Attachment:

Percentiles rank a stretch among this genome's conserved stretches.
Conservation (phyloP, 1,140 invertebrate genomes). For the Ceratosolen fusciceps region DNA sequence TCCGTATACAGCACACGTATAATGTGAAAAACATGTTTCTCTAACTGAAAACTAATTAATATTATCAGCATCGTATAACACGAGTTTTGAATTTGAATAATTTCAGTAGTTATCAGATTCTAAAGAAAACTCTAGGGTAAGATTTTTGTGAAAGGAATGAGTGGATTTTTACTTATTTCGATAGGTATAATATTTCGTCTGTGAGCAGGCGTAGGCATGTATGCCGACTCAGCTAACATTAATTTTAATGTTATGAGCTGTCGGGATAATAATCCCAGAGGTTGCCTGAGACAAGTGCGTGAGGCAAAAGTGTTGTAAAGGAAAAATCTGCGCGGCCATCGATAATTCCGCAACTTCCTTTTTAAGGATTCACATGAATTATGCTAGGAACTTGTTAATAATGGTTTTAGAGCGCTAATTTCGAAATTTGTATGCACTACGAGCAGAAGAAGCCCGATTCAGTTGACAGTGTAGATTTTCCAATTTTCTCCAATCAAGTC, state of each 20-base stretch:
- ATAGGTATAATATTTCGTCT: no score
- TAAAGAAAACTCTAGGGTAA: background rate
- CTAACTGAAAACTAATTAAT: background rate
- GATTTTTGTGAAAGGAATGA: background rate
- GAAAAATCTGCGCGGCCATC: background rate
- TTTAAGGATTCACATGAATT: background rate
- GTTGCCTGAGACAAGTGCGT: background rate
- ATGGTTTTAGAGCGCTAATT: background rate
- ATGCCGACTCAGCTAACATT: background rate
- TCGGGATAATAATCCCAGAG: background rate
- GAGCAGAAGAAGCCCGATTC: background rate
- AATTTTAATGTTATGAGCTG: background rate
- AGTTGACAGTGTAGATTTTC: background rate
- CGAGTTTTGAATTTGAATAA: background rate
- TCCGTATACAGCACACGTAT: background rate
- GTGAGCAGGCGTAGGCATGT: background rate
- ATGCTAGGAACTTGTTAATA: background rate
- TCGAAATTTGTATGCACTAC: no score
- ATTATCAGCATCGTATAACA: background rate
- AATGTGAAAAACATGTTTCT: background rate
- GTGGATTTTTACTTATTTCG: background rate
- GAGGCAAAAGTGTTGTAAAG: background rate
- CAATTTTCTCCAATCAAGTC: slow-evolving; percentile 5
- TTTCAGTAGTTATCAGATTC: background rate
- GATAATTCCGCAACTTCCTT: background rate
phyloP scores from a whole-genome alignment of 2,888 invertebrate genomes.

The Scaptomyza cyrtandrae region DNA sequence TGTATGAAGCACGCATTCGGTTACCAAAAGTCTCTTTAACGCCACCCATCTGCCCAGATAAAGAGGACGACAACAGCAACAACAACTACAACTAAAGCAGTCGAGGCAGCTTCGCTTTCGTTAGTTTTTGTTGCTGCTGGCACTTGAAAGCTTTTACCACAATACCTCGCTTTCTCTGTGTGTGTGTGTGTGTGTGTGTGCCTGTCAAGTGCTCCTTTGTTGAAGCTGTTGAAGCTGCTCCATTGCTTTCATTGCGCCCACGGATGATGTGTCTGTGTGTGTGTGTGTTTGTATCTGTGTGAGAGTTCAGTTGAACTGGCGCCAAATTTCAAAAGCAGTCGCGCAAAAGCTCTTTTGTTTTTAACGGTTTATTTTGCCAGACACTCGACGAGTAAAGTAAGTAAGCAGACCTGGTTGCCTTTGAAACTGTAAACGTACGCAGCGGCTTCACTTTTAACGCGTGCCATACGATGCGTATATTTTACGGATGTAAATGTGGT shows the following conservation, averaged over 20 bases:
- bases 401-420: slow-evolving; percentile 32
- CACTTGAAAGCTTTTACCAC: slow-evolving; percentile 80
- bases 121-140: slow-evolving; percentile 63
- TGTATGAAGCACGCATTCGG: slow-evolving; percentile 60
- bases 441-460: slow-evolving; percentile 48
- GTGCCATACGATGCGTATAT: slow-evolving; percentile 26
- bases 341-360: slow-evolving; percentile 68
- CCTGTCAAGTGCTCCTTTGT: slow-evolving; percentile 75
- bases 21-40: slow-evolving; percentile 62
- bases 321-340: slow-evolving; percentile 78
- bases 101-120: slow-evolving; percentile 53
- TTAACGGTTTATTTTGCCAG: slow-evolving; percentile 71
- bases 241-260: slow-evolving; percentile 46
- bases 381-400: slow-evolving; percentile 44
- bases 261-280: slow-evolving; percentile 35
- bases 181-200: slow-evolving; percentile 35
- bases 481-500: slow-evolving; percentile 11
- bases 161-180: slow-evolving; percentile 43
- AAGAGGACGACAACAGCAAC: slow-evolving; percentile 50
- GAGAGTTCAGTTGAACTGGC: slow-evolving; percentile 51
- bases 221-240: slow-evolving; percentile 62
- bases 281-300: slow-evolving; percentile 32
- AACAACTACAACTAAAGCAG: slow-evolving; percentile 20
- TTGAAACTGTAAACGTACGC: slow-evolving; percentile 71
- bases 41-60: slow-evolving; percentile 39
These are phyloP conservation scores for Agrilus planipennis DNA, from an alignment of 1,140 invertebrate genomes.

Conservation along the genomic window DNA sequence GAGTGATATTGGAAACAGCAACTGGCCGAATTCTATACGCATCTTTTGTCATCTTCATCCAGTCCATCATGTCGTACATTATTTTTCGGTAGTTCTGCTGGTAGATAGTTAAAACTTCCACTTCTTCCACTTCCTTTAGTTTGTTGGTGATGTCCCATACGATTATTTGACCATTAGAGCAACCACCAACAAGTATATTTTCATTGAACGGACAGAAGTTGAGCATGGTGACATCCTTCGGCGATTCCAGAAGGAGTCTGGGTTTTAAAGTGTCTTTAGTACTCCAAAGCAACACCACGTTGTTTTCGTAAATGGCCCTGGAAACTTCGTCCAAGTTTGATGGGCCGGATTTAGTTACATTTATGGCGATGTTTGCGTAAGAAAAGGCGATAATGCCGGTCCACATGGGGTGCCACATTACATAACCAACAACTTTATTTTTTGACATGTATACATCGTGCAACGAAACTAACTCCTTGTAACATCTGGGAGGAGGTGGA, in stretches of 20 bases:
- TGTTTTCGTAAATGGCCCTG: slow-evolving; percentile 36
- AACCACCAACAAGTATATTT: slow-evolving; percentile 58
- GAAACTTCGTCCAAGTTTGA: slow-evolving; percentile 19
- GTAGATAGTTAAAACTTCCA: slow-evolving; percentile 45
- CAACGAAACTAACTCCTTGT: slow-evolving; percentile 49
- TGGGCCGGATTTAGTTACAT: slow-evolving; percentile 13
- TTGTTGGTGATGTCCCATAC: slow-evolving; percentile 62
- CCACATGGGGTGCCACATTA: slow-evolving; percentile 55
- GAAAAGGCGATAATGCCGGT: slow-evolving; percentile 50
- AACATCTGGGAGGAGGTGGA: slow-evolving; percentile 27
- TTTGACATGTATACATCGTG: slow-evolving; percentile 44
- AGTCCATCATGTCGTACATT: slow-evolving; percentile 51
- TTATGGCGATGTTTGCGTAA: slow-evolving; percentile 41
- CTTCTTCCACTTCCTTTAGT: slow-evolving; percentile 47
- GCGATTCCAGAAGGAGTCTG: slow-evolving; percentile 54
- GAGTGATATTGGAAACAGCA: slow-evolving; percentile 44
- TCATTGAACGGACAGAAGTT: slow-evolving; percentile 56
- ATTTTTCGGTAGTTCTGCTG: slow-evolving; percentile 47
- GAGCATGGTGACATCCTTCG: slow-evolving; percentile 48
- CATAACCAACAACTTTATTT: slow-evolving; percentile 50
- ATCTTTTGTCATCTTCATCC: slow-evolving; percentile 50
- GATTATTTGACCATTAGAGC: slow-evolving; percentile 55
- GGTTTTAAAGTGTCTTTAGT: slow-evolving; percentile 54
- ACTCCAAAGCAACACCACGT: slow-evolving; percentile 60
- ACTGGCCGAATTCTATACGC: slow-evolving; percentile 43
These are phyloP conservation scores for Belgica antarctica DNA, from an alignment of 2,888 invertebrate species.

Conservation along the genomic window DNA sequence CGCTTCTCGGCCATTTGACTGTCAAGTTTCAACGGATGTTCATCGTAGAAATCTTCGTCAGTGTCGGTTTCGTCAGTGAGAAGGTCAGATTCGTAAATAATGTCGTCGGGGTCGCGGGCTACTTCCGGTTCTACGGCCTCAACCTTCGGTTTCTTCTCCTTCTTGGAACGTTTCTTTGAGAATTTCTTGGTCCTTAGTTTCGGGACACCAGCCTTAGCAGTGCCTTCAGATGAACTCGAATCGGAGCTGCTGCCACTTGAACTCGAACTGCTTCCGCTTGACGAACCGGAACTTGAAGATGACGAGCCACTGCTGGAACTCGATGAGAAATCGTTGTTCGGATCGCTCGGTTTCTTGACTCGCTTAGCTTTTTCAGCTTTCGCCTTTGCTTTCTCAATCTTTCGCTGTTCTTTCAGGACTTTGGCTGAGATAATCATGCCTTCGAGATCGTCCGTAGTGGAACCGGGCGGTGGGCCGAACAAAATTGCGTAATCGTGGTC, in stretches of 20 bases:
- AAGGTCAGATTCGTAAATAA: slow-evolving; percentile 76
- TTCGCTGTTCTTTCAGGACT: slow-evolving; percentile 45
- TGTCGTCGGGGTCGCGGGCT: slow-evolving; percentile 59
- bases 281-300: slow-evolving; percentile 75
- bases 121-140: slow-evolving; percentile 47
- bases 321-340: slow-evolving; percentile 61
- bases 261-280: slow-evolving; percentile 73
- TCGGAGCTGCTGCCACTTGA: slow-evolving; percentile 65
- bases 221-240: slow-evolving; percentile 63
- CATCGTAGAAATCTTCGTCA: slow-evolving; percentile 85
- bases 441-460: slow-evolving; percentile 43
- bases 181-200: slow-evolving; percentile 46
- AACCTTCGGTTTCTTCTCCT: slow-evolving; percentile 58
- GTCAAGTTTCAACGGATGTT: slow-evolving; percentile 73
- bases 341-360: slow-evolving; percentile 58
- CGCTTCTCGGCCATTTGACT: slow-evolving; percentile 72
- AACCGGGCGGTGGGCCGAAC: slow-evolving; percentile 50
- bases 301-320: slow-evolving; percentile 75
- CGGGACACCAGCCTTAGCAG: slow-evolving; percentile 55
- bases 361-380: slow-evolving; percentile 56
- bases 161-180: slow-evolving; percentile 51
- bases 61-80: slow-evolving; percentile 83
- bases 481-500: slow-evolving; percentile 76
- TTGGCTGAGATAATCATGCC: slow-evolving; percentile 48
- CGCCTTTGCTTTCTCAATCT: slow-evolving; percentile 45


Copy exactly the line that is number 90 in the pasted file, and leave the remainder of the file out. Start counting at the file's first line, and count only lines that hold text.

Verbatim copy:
- bases 261-280: slow-evolving; percentile 73